Cost a key consideration of WHO guidelines for diabetes treatment intensification

1. WHO guidelines recommend selecting sulfonylureas as the single best second-line agent for Type 2 Diabetes Mellitus (T2DM) patients.

2. Authors of a commentary on the WHO guidelines highlighted the prioritization of cost in the clinical decision-making.

Evidence Rating Level: 2 (Good)

Study Rundown: T2DM remains an increasing health concern for patients, resulting in significant morbidity in many of those affected. The World Health Organization (WHO) recently issued guidelines regarding medication selection for treatment intensification in patients with T2DM. It also addressed insulin use in patients with Type 1 or 2 Diabetes. The WHO guidelines consisted of five overall recommendations. Of note, sulfonylureas are recommended as the best second-line agent for T2DM. With respect to limitations, the authors of an accompanying commentary compared the American College of Physicians (ACP) guidelines on diabetes treatment with WHO guidelines. They reflected that the WHO guidelines prioritized cost more heavily in the recommendations of T2DM medications, due to the necessity for WHO guidelines to also apply to low-resource settings.

Click to read the study in Annals of Internal Medicine

Click to read an accompanying Editorial

Relevant Reading: The interdisciplinary team in type 2 diabetes management: Challenges and best practice solutions from real-world scenarios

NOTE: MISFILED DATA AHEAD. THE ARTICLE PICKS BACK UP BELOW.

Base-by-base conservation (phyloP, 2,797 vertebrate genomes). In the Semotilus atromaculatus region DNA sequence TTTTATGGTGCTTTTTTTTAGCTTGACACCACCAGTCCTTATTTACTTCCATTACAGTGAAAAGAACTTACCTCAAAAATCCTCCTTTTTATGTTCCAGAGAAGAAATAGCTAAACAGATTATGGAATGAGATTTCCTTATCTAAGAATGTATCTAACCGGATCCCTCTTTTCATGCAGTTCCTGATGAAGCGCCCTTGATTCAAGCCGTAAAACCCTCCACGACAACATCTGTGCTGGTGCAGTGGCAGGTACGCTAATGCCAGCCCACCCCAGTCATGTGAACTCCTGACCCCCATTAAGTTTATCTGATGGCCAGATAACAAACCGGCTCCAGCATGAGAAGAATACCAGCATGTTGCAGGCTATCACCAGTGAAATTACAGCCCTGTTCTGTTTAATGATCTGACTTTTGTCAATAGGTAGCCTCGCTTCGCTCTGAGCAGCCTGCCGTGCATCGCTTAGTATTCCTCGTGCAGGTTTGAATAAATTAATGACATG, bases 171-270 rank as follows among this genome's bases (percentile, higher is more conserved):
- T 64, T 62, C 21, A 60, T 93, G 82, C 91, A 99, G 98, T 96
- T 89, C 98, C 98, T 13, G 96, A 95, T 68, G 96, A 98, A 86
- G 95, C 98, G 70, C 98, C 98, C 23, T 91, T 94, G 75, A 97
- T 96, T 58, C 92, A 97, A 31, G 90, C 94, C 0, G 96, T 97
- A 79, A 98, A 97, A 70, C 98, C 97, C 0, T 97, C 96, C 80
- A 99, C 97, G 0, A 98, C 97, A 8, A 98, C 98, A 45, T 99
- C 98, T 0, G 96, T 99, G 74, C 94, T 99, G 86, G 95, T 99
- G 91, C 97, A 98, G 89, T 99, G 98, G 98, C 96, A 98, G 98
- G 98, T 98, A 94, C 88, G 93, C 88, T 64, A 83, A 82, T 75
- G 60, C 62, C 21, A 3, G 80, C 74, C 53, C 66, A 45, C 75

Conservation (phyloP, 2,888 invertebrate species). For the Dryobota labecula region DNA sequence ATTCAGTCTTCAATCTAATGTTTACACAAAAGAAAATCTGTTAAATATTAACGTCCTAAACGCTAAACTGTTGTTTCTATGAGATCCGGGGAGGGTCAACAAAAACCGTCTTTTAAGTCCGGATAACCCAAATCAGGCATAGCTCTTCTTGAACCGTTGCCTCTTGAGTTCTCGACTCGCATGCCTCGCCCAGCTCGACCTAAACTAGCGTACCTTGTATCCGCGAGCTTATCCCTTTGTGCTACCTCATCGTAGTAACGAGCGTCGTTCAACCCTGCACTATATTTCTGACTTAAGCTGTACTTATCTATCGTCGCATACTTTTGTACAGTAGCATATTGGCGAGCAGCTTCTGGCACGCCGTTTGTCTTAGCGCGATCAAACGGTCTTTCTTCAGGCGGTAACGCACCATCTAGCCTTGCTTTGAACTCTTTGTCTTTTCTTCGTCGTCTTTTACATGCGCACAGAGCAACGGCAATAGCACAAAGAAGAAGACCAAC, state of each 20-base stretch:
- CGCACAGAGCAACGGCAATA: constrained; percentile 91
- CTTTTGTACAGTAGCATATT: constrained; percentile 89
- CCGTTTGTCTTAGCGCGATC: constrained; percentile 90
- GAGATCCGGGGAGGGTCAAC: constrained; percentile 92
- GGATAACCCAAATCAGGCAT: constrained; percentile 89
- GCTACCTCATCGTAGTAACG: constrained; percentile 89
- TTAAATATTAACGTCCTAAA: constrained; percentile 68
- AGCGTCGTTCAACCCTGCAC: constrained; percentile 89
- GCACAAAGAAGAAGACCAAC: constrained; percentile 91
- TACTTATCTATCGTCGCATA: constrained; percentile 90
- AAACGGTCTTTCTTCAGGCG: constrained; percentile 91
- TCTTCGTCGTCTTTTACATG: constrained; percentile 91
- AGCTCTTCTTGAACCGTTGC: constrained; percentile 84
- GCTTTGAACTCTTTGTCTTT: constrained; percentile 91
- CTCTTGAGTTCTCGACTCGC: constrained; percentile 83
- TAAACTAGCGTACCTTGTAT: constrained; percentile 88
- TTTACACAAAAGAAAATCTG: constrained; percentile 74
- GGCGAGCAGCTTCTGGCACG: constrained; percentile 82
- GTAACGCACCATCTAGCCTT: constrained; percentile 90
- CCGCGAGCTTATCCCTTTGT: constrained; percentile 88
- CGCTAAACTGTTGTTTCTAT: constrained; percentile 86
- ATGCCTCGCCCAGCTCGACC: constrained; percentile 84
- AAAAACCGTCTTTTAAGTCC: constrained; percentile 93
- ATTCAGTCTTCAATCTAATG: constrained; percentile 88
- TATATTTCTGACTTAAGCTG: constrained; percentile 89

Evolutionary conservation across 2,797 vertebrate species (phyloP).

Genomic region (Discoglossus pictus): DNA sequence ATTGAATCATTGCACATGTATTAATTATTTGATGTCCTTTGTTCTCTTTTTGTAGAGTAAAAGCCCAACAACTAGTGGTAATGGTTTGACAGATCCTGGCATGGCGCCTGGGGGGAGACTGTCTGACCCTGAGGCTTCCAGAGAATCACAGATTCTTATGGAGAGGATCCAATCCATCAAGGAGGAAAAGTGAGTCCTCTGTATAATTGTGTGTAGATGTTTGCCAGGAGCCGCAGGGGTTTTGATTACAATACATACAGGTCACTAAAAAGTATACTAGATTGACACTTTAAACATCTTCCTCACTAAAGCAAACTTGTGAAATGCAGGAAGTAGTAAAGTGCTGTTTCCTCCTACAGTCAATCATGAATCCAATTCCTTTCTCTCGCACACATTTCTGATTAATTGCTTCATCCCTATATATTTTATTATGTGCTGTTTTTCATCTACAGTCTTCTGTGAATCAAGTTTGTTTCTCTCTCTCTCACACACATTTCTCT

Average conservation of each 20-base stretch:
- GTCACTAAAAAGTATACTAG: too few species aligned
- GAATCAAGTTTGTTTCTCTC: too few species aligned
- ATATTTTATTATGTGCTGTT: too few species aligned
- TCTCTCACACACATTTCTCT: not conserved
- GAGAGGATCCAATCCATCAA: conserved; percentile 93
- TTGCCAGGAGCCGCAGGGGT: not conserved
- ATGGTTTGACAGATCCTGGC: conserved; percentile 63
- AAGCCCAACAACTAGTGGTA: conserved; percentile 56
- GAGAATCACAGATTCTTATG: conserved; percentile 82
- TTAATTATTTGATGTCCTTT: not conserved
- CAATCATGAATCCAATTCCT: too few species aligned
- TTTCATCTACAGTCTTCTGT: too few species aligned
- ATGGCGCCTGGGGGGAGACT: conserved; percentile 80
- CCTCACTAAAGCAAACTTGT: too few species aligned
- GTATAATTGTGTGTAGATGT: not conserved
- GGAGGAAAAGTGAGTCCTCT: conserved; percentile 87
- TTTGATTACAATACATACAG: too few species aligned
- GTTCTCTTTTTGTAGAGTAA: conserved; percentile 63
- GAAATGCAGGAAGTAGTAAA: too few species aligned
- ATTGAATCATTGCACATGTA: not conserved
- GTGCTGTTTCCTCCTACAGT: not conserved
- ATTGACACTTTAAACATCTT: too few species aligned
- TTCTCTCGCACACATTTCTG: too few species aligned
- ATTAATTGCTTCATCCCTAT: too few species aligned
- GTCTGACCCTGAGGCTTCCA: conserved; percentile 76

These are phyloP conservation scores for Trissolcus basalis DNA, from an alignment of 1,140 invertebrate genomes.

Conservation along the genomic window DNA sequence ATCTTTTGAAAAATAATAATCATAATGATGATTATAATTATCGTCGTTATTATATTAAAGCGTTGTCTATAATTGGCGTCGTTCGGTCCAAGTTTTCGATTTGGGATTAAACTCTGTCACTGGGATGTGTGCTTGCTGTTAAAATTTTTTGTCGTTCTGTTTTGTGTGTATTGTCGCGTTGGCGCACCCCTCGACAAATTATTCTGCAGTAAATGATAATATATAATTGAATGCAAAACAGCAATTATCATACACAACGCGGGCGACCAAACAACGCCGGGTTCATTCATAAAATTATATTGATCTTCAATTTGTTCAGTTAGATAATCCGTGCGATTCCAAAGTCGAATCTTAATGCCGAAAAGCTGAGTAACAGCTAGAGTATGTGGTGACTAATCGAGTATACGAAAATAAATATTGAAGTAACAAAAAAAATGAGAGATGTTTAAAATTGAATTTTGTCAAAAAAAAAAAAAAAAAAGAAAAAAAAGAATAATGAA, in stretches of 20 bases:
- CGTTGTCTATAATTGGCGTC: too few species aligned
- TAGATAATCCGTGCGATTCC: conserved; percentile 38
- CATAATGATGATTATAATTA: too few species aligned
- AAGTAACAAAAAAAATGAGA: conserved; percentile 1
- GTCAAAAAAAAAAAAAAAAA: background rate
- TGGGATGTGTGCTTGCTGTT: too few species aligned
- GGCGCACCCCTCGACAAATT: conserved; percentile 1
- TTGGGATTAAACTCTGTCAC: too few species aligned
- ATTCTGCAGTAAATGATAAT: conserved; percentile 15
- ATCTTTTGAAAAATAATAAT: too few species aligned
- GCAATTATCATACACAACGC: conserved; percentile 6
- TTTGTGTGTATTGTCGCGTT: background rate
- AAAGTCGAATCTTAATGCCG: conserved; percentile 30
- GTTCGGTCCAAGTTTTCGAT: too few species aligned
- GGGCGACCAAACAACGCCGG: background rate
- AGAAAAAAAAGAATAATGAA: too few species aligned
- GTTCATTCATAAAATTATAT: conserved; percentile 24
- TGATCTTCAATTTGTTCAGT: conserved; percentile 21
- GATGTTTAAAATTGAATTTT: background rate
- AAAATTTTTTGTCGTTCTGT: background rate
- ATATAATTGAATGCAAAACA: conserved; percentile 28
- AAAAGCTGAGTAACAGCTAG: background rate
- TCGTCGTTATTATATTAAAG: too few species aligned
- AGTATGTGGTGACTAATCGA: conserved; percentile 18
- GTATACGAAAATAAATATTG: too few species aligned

In-Depth [clinical guidelines]: WHO developed diabetes medication guidelines targeted towards an audience of clinicians, policymakers, national diabetes program managers, and medicine procurement officers. The recommendations were synthesized through a 12-member development group, followed by a peer review from 6 external reviewers. All recommendations were based on high-quality systematic reviews and were rated with respect to recommendation strength and evidence quality. Guidelines included recommending introducing human insulin treatment to patients with T2DM that are not achieving glycemic control with metformin and/or a sulfonylurea. Further, it was suggested to consider long-acting insulin analogues in patients who have frequent severe hypoglycemia events.

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